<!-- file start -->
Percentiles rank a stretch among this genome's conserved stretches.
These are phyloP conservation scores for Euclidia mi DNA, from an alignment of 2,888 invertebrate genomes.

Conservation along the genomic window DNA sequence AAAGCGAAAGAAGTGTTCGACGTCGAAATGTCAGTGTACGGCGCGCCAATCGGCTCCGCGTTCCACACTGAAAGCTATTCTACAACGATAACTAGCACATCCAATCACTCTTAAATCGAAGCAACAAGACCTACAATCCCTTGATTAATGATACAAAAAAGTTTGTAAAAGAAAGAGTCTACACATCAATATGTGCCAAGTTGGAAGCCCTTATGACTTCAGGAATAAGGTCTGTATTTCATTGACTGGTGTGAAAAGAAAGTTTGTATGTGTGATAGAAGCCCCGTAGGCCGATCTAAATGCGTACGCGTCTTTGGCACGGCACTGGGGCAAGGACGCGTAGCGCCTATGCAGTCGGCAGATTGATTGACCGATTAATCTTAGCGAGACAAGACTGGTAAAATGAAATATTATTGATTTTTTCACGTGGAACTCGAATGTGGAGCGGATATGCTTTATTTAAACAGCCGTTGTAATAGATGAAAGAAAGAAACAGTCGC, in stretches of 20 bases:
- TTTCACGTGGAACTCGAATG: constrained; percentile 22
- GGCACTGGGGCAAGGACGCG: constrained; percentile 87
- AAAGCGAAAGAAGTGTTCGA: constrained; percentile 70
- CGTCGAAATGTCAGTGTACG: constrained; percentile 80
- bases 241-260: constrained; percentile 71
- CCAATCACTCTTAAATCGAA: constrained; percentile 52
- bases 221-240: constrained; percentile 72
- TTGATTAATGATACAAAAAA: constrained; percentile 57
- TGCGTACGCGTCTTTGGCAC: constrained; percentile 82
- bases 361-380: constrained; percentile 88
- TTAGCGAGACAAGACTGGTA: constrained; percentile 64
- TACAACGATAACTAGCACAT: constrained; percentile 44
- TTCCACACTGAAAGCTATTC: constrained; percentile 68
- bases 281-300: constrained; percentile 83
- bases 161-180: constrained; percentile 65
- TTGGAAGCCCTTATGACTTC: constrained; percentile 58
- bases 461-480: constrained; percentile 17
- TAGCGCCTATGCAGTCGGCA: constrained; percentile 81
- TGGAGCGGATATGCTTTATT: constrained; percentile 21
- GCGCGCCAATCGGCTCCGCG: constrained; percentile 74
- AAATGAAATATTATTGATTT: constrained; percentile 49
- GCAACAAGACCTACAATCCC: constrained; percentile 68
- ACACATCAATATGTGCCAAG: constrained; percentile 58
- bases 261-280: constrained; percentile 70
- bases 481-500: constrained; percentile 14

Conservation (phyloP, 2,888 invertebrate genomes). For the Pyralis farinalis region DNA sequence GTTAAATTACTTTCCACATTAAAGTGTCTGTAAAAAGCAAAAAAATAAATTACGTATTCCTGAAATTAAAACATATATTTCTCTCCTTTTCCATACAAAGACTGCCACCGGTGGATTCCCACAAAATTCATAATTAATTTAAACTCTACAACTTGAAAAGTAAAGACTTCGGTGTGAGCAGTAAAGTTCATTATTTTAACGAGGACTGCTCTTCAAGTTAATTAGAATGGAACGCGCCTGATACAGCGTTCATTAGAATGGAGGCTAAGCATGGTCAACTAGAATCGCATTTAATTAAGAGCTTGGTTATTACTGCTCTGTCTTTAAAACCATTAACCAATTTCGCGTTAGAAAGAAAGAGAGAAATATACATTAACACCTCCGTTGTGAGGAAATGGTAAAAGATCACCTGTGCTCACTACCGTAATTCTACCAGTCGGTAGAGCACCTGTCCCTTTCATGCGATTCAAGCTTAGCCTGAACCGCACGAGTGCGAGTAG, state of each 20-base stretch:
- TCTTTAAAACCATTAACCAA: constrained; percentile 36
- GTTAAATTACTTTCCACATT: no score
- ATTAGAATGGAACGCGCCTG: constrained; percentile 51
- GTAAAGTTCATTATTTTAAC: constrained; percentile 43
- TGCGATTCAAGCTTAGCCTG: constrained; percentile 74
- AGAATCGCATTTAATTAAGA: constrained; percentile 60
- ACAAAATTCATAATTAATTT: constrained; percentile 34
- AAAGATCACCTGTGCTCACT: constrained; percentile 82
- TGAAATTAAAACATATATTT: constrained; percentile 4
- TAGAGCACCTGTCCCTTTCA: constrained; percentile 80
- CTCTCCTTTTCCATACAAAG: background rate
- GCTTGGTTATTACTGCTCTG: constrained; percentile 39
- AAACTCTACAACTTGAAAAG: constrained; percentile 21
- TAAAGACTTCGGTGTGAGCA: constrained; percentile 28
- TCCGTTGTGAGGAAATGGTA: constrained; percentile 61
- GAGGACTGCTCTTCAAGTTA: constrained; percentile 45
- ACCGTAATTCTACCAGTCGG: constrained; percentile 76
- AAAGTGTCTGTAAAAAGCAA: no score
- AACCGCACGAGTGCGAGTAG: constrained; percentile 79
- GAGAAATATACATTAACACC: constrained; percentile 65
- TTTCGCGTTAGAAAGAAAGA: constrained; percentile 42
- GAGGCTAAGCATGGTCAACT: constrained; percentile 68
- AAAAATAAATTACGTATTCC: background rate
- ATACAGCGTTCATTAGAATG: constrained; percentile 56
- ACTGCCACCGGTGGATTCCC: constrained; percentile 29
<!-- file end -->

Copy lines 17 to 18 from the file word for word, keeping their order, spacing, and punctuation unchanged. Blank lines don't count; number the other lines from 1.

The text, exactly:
- bases 281-300: constrained; percentile 83
- bases 161-180: constrained; percentile 65